For Isaac Newton, laying the foundation of modern physics and astronomy was a bit of a sideshow. He believed that his truly important work was deciphering ancient scriptures and uncovering the nature of the Christian religion. True, his skill in calculation was helpful for describing celestial me...
The Evolution of Beauty: How Darwin's Forgotten Theory of Mate Choice Shapes the Animal World - a...
A major reimagining of how evolutionary forces work, revealing how mating preferences—what Darwin termed "the taste for the beautiful"—create the extraordinary range of ornament in the animal world.

In the great halls of science, dogma holds that Darwin's theory of natural selection explains ev...
The Great Unknown: Seven Journeys to the Frontiers of Science: Marcus du Sautoy
A captivating journey to the outer reaches of human knowledge

Ever since the dawn of civilization we have been driven by a desire to know--to understand the physical world and the laws of nature. But are there limits to human knowledge? Are some things beyond the predictive powers of science, or...
Finding Fibonacci: The Quest to Rediscover the Forgotten Mathematical Genius Who Changed the World
A compelling firsthand account of Keith Devlin's ten-year quest to tell Fibonacci's story
In 2000, Keith Devlin set out to research the life and legacy of the medieval mathematician Leonardo of Pisa, popularly known as Fibonacci, whose book Liber abbaci has quite literally affected the lives of e...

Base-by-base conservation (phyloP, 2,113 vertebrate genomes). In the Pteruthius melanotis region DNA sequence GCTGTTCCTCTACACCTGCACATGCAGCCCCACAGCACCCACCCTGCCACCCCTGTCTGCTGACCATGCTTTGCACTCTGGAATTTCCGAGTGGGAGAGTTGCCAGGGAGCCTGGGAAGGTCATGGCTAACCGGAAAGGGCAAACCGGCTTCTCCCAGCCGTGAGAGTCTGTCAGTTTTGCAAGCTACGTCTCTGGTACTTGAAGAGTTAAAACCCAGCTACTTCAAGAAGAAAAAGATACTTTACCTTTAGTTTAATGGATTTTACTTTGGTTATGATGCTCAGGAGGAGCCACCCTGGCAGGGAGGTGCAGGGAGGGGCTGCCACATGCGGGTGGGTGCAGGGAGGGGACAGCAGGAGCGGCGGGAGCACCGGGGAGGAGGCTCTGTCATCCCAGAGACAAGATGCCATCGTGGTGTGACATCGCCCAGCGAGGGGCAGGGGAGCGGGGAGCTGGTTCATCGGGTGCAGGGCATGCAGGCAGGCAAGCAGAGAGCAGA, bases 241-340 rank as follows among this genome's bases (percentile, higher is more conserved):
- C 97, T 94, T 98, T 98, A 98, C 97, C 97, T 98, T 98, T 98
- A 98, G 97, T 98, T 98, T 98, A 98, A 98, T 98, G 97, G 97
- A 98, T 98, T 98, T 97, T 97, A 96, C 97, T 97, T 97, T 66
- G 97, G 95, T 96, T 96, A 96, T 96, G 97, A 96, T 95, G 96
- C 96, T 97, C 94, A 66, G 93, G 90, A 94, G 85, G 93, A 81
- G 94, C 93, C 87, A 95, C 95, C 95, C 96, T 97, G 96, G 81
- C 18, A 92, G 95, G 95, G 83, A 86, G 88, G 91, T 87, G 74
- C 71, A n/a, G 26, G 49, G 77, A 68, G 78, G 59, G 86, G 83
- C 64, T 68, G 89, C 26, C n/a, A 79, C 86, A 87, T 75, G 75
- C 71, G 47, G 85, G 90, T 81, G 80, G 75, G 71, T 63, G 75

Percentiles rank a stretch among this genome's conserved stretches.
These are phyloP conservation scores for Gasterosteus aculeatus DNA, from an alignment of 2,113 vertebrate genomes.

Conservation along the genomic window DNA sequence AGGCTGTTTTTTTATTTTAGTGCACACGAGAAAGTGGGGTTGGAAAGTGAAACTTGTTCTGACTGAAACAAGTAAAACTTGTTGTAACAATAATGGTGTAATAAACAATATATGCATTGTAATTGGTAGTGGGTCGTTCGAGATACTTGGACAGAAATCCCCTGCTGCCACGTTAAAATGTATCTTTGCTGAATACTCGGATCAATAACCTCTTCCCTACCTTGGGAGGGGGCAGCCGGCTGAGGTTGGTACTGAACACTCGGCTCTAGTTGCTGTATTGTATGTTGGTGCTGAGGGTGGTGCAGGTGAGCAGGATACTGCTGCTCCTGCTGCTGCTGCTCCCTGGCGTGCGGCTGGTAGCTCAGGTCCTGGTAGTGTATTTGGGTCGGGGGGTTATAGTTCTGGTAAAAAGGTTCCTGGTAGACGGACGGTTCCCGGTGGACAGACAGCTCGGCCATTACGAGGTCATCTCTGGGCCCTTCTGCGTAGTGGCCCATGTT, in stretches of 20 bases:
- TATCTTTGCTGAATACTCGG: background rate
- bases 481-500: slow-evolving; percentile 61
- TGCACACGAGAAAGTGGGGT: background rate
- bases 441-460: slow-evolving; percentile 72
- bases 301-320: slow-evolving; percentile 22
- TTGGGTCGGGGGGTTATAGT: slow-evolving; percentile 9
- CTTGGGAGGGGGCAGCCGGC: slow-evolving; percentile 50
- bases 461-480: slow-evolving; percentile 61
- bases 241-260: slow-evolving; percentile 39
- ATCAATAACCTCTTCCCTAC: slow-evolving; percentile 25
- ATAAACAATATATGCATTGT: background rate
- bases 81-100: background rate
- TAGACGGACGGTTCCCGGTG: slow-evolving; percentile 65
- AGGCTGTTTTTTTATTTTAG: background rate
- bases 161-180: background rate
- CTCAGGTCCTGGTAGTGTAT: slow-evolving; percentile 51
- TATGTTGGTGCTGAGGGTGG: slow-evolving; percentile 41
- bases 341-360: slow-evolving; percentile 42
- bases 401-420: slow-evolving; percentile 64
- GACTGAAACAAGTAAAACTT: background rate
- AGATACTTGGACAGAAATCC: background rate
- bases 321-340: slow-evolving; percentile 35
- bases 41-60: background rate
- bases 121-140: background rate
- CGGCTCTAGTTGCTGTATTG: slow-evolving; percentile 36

Defined by Design: The Surprising Power of Hidden Gender, Age, and Body Bias in Everyday Products...
This wide-ranging overview of design in everyday life demonstrates how design shapes our lives in ways most of us would never imagine. The author, a leading expert in social and psychological issues in design, uncovers the gender, age, and body biases inherent in the designs of common products an...
The Mathematics and Mechanics of Biological Growth
This monograph presents a general mathematical theory for biological growth. It provides both a conceptual and a technical foundation for the understanding and analysis of problems arising in biology and physiology. The theory and methods are illustrated on a wide range of examples and applicatio...
A Guide to Temporal Networks
Network science offers a powerful language to represent and study complex systems composed of interacting elements from the Internet to social and biological systems. In its standard formulation, this framework relies on the assumption that the underlying topology is static, or changing very slow...
Chaos, Information Processing and Paradoxical Games: The Legacy of John S Nicolis